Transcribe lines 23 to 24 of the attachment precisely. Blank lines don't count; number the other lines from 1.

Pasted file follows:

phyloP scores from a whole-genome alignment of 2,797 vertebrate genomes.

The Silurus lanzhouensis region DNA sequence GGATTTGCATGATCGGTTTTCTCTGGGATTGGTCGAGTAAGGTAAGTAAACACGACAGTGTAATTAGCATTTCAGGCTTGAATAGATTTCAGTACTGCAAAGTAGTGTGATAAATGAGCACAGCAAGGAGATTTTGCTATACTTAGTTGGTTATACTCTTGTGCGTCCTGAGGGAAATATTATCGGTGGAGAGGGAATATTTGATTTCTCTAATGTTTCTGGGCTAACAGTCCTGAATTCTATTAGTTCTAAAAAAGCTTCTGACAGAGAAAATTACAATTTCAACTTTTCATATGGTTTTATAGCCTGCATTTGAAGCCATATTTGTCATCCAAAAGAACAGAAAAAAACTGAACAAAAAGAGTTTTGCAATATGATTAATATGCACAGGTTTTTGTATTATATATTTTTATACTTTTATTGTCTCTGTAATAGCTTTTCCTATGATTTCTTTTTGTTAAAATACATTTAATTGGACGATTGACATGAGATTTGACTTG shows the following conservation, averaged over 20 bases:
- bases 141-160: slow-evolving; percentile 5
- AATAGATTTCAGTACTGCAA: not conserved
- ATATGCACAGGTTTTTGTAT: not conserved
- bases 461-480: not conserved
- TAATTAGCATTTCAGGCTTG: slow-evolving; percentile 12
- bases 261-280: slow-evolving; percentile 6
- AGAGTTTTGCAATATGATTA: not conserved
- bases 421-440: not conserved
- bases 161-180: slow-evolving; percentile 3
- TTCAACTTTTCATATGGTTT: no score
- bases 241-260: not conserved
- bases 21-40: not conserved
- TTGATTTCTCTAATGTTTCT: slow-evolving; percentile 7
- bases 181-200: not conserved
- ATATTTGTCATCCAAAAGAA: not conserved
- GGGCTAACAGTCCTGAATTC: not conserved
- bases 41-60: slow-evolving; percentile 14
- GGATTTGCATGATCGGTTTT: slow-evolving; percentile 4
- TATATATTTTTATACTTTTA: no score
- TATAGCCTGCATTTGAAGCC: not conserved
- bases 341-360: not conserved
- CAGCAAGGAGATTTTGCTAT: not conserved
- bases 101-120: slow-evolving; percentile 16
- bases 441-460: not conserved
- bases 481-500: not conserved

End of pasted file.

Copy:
- bases 341-360: not conserved
- CAGCAAGGAGATTTTGCTAT: not conserved